Results were bolstered by continued sales of The Witcher 3: Wild Hunt and its DLC. Sales of the game itself were "high," but CD Projekt Red did not share a specific figure. Additionally, the game's Blood and Wine expansion came out in the last six months. The Witcher 3 and Blood and Wine "generated most of our sales during this period," CD Projekt Red said, without providing any specific sales numbers.
The Witcher 3's first expansion, Hearts of Stone, came out in October 2015. It is not counted in this first-half report, as this only covers January 1 to June 30, 2016.
CD Projekt Red's GOG division also had a strong first-half, making 69 million Zloty ($17.9) in revenue. This represented a new record, thanks in part to the launch of Blood and Wine and "good sales of the back catalog."
Here is a chart that clearly shows how much CD Projekt Red benefits when it launches a new Witcher game:
One of CD Projekt Red's next games is Gwent: The Witcher Card game. A beta launches in October, while the full release is scheduled for later this year. The game is free, though, like other games of its type, you can spend real money on microtransactions.
"We definitely are not annualizing a franchise or anything–it's about the experience," he said about The Witcher. "The world of The Witcher is gigantic and it's great to tell these stories, but I don't know when [The Witcher 4] will happen."
Suicide Squad is no longer the No. 1 movie at the US box office.
The latest weekend numbers are in and the DC Comics movie, after three weekends on top of the charts, has fallen to No. 2. Deadline reports that Suicide Squad made $12.1 million in its fourth weekend that wrapped up today, August 28. It was beaten by Don't Breathe, which pulled in $26.1 million for its opening this weekend.
Suicide Squad was the fifth movie this year to stay at No. 1 for three straight weekends, following Deadpool, Zootopia, The Jungle Book, and Finding Dory.
The R-rated horror movie Don't Breathe, from Sony's ScreenGems, had an incredible Saturday, according to Deadline, as box office receipts only fell 1 percent from Friday. As Deadline points out, other recent horror movies Lights Out and The Conjuring 2 had box office drops of 22 percent and 15 percent respectively from their first Friday to Saturday.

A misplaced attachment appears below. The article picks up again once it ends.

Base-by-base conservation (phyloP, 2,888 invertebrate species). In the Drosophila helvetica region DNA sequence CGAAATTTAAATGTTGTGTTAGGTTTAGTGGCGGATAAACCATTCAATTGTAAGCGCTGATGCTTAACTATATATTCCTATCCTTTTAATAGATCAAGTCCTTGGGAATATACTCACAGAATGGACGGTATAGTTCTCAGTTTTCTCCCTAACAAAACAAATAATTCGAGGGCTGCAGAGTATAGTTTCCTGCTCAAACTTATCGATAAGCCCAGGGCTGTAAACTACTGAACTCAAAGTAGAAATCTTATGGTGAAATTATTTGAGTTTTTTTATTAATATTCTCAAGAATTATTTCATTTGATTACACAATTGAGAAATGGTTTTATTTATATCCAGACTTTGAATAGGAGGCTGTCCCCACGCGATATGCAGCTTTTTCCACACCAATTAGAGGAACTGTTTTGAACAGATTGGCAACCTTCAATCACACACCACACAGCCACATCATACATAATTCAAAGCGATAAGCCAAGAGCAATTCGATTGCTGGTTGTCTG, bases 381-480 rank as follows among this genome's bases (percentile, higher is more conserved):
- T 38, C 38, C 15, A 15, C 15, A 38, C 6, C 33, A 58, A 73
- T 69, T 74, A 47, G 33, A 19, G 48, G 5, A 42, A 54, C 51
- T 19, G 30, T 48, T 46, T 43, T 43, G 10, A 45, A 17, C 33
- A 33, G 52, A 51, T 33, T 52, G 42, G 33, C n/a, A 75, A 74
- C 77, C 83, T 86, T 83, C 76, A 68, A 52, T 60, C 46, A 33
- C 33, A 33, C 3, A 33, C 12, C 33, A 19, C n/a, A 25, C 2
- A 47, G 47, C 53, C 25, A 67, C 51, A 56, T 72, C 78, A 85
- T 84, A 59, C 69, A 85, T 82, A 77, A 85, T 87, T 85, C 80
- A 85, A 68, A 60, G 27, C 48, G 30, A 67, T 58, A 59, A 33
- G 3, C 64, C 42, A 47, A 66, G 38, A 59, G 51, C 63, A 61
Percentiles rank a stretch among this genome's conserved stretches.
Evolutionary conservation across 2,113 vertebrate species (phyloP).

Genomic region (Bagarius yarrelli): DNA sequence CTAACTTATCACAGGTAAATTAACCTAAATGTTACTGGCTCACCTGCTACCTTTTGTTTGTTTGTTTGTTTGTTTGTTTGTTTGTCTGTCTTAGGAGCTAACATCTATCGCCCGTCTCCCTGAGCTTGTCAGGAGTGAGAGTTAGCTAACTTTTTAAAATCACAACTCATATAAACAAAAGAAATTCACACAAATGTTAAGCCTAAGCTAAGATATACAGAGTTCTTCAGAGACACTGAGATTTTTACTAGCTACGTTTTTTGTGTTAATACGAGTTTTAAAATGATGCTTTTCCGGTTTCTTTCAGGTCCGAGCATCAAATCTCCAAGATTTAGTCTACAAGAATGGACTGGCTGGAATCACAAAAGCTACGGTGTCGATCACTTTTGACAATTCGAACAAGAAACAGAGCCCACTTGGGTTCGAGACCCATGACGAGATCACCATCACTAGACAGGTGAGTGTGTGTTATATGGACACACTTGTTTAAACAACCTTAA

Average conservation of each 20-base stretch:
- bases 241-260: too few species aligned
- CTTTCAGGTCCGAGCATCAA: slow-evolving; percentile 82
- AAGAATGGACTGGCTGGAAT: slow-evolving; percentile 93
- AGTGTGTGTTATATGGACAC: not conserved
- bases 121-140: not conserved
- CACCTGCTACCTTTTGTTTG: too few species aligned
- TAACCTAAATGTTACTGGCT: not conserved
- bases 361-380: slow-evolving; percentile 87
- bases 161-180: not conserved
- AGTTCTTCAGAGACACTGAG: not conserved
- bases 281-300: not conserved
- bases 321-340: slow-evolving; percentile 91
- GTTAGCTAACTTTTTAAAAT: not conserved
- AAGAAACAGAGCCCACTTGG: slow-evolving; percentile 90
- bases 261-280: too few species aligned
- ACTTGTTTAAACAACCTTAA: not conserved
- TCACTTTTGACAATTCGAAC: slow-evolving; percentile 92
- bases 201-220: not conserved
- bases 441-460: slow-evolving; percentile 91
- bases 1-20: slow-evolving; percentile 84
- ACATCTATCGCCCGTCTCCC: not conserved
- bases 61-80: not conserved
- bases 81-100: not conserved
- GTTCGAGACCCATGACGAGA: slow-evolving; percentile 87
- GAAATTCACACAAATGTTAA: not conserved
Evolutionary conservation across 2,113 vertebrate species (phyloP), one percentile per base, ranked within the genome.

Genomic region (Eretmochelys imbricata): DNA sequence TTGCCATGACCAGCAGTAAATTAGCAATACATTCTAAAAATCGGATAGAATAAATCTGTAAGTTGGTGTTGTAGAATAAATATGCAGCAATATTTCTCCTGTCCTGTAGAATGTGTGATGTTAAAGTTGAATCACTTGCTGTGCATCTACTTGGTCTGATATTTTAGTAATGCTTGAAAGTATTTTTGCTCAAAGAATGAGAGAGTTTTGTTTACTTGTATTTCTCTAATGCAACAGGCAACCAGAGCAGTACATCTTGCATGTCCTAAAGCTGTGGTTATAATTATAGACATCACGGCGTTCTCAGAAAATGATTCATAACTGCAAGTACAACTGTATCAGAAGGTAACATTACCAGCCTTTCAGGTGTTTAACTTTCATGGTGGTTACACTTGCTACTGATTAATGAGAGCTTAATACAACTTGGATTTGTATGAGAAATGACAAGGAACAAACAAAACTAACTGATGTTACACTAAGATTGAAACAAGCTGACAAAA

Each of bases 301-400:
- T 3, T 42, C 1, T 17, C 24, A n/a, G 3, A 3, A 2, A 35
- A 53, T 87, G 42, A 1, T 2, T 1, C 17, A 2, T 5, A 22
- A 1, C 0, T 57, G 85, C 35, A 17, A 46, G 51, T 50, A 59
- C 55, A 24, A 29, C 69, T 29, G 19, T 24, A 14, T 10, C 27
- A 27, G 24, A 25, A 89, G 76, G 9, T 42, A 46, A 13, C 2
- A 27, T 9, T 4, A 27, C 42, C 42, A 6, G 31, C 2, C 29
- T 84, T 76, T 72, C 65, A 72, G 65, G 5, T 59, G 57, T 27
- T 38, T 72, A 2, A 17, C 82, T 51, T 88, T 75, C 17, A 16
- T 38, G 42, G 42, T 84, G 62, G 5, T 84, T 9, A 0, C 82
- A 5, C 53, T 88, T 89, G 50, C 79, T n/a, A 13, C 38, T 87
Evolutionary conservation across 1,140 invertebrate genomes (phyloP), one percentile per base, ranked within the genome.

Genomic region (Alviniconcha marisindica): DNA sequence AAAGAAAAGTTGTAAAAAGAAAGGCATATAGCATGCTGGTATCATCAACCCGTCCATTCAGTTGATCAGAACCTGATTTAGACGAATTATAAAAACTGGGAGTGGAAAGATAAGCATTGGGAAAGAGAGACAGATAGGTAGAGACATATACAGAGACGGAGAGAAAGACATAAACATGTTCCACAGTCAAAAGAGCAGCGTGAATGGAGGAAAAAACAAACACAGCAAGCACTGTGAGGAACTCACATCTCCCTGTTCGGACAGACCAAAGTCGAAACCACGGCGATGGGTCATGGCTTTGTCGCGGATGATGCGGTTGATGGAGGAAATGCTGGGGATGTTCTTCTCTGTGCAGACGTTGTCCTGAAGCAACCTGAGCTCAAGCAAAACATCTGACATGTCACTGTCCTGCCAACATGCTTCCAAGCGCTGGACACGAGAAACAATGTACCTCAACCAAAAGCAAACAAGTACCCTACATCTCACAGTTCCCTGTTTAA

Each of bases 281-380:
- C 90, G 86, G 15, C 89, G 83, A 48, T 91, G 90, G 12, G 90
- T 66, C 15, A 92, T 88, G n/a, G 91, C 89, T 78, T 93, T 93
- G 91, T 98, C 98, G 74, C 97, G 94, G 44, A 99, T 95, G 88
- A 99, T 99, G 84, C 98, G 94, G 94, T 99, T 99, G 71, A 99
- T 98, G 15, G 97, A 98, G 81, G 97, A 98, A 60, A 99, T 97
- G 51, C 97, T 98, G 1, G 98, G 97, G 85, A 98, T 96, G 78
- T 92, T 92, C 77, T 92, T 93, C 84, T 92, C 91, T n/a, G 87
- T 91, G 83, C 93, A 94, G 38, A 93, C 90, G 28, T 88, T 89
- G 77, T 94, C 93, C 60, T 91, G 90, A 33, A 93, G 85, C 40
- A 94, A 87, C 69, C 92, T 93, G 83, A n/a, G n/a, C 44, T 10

Sony marketing chief Josh Greenstein said in a statement that the company's huge digital marketing campaign paid off.
"This is the strongest digital campaign we've had to date at Sony where we used the power of social media to sell and reflect the experience that director Fede Alvarez created in the movie," Greenstein said. "He's a master filmmaker and to have a B+ CinemaScore and 87% fresh Rotten Tomatoes score is incredibly rare for a horror movie."
Go to Deadline for a full breakdown of this weekend's US box office performance.
Lawmakers in California would like to see the existing ban on texting while driving to include playing Pokemon Go, among other things that could distract motor vehicle operators.
The Los Angeles Times reports that the state Assembly this week sent a new bill proposal to governor Jerry Brown outlining the measures. Bill Quirk (D-Hayward) said it's time to expand the texting-ban law to get with the times.
The bill would ban using a handheld device in any way that distracts the driver. It's an "important step in reducing distracted-driving accidents, injuries, and deaths," Quirk said.
It does more, too:
"The bill also plugs a loophole that has made it difficult for law enforcement to enforce existing laws. In 2014, the California Court of Appeal ruled that the existing ban only prohibits a driver from holding a wireless telephone while talking on it, Quirk said," according The Times.
Master of Orion is a game with grand scope and massive scale, and more often than not, both work to its advantage. You explore outer space, colonize planets, and swing other leaders on a clandestine dance floor of galactic diplomacy, all with an overarching plan in mind. The problem is, Master of Orion doesn't always make that process fun. It vacillates between moments of exhilaration and periods of boredom.
Commonly referred to as a 4X title (explore, expand, exploit, and exterminate), Master of Orion is a reboot of an earlier series of the same name. The first Master of Orion draws easy comparisons to Civilization, another franchise in which you guide a nation from its nascent years to its swan song through various victory conditions. But over time both franchises have drifted apart, introducing their own twists on the empire-building formula throughout the years.
One of the few notable changes in this new Master of Orion is an optional real-time combat system that allows for a more hands-on approach to inter-fleet skirmishes. You can divert individual ships and focus fire on specific enemies, using the agility of your frigates and the firepower of your battleships to pick apart enemy clusters.
This combat system works well on several levels. Primarily, it adds unpredictability to combat that's otherwise based on mathematics and predetermined outcomes. If your small collection of frigates faces off against a hardened group of cruisers, odds are, the "auto-resolve" option will lead to defeat. But if you take the time to direct your fleet on a micro level with daring maneuvers, you have the potential to upend the odds in your favor.
Secondly, this form of combat narrows Master of Orion's focus from what's otherwise a sweeping look at the history of several civilizations. It drops you from the admiral's chair to the cockpit of a fighter vessel. Not only does it change up each playthrough's pacing, but sets the stage for a fine balance between micro and macro managing your people's development.